By Tamara Ikenberg
This weekend and next week, Indian Country visual artists and performers will roll the stereotypes, sporting their native self-expression on their sleeves and dancing like a storm.
Events include a superimposed look at Native clothing and ornaments, a hoop-dancing extravaganza, a lyrical encounter with powerful Native American poetesses, and an exhibit that transforms tired Native American stereotypes into smart, jaw-dropping artistic statements.
To leave Indigenous News OnlineThe roundup of events from will guide you through the grandeur of Indian country in the coming days.
Waging Words: Indigenous women’s voices through poetry
WHEN: Sunday, March 26, 4 p.m.
“Waging Words” is a lively and lyrical ode to contemporary American language, culture and life.
Presented by Navajo artist and filmmaker Pamela J. Peters and featuring poets Kelly Caballero (Tongva), Emily Clarke (Cahuilla) and Rowie Shebala (Navajo), “Waging Words” pays tribute to the talents of the county’s vibrant Indigenous communities of Los Angeles, home to one of the largest Native American populations in the country.
Each poet will discuss the issues facing their communities, as well as the preservation of their cultures.
Dressing for the Creator: Indigenous Art and the Power of the Show
WHEN: March 29, 9:30 a.m.
OR: Online and at the Denver Art Museum, 100 W. 14th Ave. Pkwy and online at; Event Page
Tlingit poet and tattoo artist Nahaan is adamant about the spiritual aspect of skin adornment.
“Cultural tattooing needs to have a much bigger presence in our indigenous communities,” Nahaan said in a video on his website. “Tattooing has the potential to heal across generations and reinforce that sense of purity.
“It’s telling people who you are. It is visible. It’s bold. It is decidedly indigenous.
Nahaan will share his perspective on tattoos in a talk titled “Refiguring the Body” at the “Dressing for the Creator: Indigenous Art and the Power of Spectacle” symposium at the Denver Art Museum this weekend.
The symposium focuses on the ways in which Aboriginal people signal their indigeneity to society at large, the importance of dress and adornment, and how Aboriginal artists approach the sale of their wearable works in the markets of art while remaining respectful of their communities and aesthetic traditions.
Nahaan will be joined by a handful of other famous acclaimed artists in creating unapologetically unique native clothing and ornaments.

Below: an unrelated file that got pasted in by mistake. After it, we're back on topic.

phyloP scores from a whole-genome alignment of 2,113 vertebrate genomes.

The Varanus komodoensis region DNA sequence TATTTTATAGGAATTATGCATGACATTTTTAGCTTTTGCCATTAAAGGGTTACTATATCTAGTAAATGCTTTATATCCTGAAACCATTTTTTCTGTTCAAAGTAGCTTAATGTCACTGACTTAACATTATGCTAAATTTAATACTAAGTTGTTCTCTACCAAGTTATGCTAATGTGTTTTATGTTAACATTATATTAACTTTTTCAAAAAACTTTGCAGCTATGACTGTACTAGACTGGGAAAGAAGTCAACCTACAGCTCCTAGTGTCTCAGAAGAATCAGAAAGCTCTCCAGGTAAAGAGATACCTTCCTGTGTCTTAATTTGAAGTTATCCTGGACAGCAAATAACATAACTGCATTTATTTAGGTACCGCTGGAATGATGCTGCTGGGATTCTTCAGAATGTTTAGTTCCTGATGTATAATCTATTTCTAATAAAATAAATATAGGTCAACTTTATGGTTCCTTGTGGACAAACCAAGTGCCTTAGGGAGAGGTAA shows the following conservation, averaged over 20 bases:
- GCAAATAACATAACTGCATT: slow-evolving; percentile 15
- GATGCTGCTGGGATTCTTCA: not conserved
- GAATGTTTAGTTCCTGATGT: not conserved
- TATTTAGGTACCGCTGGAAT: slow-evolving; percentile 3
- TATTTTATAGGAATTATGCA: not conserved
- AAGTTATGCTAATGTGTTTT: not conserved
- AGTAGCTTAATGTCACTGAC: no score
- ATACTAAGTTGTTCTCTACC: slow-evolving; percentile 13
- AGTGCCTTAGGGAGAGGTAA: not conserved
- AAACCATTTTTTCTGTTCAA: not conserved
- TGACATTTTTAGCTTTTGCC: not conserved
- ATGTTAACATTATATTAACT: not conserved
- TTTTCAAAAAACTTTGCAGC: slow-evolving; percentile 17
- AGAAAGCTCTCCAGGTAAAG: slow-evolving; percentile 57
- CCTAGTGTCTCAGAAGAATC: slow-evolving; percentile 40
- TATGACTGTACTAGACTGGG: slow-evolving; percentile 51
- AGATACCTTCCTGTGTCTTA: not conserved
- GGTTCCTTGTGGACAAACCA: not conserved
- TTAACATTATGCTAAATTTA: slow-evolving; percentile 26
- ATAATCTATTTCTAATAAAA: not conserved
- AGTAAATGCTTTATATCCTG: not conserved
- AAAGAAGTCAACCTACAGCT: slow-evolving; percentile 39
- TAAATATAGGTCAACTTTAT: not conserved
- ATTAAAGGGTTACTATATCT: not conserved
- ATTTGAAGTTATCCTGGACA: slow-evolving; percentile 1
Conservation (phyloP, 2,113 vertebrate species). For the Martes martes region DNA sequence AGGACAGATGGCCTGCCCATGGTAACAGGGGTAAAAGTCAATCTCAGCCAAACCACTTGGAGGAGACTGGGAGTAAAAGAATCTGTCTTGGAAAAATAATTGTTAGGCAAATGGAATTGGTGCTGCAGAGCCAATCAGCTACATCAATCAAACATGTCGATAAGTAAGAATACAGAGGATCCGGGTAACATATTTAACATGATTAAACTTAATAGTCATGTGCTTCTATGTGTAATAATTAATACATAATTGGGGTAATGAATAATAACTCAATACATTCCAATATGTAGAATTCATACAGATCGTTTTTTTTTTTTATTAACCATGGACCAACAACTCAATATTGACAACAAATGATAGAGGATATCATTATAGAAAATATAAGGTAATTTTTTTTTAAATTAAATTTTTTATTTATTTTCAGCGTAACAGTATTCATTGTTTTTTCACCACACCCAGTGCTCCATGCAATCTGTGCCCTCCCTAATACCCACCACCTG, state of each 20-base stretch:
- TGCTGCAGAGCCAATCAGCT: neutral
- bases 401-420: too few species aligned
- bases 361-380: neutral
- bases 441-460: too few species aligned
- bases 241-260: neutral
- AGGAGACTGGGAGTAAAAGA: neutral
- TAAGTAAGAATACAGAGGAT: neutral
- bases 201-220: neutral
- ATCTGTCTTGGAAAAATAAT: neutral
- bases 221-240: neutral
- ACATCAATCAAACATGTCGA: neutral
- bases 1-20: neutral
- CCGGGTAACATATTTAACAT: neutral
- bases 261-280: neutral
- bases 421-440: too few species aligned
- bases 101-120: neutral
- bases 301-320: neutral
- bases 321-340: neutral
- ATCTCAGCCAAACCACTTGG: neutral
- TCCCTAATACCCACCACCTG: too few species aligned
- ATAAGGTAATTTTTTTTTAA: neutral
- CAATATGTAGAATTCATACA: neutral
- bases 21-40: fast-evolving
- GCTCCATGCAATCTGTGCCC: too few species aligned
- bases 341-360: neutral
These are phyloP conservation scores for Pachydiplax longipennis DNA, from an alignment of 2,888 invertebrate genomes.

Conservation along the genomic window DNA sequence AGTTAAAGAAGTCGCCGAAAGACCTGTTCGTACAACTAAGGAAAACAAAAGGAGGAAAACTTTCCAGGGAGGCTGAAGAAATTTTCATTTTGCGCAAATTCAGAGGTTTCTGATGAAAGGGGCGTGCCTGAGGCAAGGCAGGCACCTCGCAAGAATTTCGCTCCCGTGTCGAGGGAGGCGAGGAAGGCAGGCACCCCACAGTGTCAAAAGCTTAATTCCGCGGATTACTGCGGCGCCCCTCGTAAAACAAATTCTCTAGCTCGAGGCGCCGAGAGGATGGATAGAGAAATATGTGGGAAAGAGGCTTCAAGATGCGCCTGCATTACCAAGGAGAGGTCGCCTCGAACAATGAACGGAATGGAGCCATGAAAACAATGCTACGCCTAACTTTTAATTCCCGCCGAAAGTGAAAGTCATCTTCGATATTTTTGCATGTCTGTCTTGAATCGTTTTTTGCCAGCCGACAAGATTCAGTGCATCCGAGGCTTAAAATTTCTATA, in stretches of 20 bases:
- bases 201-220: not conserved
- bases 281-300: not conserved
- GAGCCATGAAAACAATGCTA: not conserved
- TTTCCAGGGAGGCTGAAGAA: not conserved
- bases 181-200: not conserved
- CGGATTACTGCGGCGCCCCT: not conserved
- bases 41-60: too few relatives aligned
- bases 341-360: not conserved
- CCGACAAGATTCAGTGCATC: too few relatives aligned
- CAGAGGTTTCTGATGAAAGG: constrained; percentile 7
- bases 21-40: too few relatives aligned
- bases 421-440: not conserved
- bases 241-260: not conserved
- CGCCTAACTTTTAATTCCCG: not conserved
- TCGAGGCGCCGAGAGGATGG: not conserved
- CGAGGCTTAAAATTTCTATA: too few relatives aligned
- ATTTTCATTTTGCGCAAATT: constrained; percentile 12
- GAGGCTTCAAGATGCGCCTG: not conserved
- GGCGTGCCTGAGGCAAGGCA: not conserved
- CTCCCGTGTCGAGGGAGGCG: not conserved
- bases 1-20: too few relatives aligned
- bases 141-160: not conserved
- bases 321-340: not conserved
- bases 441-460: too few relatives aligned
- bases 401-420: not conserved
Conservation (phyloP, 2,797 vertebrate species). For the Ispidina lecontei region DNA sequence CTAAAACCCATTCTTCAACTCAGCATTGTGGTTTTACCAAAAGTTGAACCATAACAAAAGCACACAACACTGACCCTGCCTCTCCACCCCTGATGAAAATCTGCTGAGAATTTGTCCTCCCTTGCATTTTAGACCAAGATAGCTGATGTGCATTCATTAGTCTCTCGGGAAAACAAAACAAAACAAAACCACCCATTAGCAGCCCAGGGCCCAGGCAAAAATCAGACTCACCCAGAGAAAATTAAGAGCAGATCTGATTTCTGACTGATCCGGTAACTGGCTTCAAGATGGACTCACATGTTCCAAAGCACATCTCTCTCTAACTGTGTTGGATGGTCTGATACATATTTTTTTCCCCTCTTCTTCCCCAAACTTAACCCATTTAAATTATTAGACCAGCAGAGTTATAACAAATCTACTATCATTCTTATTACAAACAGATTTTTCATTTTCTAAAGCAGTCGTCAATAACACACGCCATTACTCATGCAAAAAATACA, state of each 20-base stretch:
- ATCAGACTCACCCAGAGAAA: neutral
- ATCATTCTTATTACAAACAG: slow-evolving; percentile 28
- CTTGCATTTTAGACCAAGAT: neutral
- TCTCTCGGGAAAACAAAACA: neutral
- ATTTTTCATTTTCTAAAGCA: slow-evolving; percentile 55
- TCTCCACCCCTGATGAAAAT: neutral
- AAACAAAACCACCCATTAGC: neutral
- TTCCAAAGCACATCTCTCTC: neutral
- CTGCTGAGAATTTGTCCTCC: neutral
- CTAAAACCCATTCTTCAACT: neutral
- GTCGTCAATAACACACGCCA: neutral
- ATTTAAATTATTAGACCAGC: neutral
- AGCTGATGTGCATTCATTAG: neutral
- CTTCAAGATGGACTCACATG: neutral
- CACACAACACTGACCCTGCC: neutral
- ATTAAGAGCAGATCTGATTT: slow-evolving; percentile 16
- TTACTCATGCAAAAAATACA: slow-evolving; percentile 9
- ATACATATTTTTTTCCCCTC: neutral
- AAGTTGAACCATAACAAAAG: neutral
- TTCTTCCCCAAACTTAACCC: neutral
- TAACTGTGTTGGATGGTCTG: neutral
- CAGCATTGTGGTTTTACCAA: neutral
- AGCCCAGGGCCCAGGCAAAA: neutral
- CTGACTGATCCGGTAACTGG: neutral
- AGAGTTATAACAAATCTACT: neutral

Osage and Muscogee artist Anita Fields, a textile designer known for her feathery and flashy traditional Osage wedding attire, is the keynote speaker. Gwich’in Fine Jewelery Designer Tania Larson, who crafts pieces with earthy, natural materials like musk ox horn and fur, will talk about Signaling Indigeneity. Cherokee, Creek and Osage painter and muralist Yatika Starr Fields will address the topic Found in Translation.
World hoop dance competition
WHEN: Saturday March 26 and Sunday March 27
OR: Heard Museum, 2301 North Central Ave., Phoenix, AZ; Event page and tickets
After a hoop-free 2021, the Heard Museum is once again hosting the World Championship Hoop Dance Contest, and all the art, athleticism, tradition and suspense that comes with it.
An individual routine can incorporate up to 50 hoops, and competitors often create incredible moving designs such as animals, insects, and globes during performances.
Dancers are judged on a list of five skills: Precision, Timing/Rhythm, Showmanship, Creativity and Speed in one of five categories: Tiny Tots (5 and under), Youth (6-12), Teen ( 13-17), Adult (18-39) and Senior (40+) for cash prizes totaling $25,000.
The 2020 winners were Adult World Champion Scott Sixkiller-Sinquah (Gila River Pima, Hopi), Senior World Champion Moontee Sinquah (Hopi, Tewa, Choctaw), Teen World Champion: Nedallas Hammill (Diné) and World Champion world junior Kailayne Jensen (Dine) .
Savages and Princesses
WHEN: From Wednesday 6 April to Wednesday 25 May
OR: The Warm Springs Museum2189 US-26 Warm Springs, OR
From Tiger Lily to Tonto, stereotypes of Native American peoples are an integral part of American pop and visual culture.
In the new show “Savages and Princess: The Persistence of Native American Stereotypes”, a dozen contemporary Native artists explore, question and challenge these misconceptions and reclaim Native identity through paintings, vessels, sculptures and other pieces full of humor, irony and honesty. .
The work is accompanied and contextualized with information about common stereotypes and the real stories behind the lies.
Participating artists include Tom Farris (Otoe-Missouria), Heidi Bigknife (Shawnee), Juanita Pahdopony (Comanche) Shan Gorshon (Eastern Band of Cherokee Indians), Micah Wesley (Mvskoke Creek Nation/Kiowa Tribe of Oklahoma) and Kira Poole (Caddo -Delaware).
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